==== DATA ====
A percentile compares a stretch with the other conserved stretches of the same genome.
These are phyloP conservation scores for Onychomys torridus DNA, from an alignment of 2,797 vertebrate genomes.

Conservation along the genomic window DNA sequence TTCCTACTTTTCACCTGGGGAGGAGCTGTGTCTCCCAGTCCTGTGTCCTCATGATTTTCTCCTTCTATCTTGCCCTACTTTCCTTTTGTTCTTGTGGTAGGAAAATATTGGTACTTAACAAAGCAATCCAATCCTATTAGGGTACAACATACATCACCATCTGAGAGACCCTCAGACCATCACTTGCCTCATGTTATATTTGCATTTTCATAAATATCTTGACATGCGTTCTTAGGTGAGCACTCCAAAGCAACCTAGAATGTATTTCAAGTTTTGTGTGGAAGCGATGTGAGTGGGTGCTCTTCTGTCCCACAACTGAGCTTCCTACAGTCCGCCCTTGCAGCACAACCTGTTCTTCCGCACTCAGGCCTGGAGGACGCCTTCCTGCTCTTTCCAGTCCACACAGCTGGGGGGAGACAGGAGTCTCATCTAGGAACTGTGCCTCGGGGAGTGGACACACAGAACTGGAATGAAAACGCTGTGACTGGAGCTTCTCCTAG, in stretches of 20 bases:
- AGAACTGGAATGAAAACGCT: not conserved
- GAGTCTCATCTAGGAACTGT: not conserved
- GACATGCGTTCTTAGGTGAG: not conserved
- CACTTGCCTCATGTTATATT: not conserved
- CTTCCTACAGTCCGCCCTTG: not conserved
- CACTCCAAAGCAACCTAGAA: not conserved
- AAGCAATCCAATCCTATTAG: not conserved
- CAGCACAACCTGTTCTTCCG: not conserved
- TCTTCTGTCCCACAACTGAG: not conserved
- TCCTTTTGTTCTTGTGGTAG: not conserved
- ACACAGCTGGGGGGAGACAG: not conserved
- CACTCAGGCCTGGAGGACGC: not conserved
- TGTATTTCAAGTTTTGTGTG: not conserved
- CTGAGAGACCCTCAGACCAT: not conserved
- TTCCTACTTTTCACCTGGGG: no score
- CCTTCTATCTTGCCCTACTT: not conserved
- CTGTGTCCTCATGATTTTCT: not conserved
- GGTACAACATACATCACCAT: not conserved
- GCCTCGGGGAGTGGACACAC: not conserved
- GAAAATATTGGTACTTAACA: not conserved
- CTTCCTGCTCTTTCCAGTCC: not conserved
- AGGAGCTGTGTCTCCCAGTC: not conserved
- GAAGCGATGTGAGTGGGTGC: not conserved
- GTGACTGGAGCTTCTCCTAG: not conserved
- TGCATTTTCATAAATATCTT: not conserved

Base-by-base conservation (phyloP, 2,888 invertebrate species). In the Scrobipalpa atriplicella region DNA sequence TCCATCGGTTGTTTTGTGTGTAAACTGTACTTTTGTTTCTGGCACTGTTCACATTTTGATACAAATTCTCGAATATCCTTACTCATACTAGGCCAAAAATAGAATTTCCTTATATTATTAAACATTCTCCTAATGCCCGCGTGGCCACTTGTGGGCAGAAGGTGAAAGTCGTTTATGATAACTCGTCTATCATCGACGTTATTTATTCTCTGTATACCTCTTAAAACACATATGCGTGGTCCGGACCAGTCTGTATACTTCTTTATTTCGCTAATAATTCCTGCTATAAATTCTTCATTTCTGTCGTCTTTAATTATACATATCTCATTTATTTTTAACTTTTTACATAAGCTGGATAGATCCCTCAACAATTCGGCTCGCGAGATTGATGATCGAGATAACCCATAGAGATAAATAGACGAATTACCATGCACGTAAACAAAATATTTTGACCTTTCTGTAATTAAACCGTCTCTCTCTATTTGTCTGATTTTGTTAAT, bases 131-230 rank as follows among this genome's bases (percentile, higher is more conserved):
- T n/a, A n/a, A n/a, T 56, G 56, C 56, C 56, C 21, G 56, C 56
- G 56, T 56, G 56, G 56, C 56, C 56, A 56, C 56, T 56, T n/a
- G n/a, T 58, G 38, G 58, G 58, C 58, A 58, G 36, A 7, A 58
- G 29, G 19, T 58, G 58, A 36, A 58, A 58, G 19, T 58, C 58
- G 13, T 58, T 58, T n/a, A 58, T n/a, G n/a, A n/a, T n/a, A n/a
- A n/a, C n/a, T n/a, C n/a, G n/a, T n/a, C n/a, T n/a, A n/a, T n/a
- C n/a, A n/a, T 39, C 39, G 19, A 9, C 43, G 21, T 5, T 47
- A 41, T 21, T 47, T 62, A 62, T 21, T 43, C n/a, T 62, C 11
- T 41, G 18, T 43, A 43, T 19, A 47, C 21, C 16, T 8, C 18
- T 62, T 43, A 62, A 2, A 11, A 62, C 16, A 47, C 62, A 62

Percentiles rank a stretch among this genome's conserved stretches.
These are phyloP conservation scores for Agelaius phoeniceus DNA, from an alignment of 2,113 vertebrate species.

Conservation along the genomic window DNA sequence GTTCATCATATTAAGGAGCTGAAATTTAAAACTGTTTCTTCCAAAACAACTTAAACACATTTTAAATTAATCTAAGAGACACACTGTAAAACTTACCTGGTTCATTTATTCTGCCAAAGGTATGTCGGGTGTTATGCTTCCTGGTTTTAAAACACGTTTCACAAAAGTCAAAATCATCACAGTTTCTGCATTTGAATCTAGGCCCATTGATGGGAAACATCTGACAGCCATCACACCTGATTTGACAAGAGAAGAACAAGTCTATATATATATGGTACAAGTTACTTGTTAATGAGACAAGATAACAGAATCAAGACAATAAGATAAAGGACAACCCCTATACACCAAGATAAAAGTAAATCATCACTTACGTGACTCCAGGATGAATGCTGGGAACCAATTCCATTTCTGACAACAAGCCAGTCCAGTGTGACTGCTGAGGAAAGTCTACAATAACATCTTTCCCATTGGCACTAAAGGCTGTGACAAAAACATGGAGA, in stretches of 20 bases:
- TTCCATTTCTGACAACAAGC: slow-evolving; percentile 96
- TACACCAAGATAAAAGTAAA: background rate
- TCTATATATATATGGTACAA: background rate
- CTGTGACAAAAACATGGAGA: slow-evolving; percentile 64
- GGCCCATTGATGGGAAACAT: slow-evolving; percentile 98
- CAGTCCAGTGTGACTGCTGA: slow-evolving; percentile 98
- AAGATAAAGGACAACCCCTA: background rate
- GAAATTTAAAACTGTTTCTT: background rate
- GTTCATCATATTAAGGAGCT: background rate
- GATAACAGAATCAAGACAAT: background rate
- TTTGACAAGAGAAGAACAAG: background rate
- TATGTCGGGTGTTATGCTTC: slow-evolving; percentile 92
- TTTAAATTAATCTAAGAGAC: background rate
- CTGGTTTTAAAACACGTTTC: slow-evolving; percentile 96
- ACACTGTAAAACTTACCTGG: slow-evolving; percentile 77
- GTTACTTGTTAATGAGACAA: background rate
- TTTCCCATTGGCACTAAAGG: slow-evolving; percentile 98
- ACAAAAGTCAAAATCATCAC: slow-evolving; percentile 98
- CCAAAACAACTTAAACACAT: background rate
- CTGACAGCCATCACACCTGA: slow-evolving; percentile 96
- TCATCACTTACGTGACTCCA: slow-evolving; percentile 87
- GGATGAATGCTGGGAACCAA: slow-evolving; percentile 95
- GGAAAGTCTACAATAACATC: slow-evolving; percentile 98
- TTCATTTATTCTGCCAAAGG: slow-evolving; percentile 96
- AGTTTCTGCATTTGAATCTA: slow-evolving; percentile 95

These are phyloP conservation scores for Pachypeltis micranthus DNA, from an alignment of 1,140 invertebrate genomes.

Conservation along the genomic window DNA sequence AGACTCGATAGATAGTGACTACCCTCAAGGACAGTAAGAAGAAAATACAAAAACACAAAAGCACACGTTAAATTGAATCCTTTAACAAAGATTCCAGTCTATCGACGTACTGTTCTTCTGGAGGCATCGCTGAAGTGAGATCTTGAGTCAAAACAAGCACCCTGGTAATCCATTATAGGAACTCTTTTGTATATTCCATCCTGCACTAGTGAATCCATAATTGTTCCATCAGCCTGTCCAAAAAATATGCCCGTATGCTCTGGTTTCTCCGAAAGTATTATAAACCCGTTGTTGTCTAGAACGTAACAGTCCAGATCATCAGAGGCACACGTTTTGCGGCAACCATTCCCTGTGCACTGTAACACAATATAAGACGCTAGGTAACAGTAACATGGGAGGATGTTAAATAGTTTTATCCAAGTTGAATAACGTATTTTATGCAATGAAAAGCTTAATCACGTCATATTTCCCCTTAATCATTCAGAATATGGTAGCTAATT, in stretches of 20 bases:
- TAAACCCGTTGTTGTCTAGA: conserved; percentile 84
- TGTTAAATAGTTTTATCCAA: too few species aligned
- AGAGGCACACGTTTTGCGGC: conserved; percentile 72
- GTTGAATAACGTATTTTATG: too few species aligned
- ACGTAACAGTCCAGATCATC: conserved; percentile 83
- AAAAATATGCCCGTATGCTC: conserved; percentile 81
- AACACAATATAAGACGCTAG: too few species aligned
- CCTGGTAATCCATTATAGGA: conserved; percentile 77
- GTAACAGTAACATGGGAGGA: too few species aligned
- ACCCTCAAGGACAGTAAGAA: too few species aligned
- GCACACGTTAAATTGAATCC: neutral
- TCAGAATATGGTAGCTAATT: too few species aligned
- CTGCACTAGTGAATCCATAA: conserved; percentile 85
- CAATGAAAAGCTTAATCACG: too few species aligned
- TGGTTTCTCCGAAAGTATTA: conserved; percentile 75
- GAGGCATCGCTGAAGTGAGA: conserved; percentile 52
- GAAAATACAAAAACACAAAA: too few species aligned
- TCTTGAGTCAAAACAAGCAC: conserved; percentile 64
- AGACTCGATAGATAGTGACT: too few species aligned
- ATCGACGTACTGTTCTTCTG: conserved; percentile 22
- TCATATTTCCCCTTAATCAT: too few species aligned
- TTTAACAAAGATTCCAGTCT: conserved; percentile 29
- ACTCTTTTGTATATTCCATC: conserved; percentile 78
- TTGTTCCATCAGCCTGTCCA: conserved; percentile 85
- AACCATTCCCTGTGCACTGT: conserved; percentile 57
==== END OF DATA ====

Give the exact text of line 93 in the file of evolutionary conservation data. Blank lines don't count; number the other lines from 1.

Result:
- TTGTTCCATCAGCCTGTCCA: conserved; percentile 85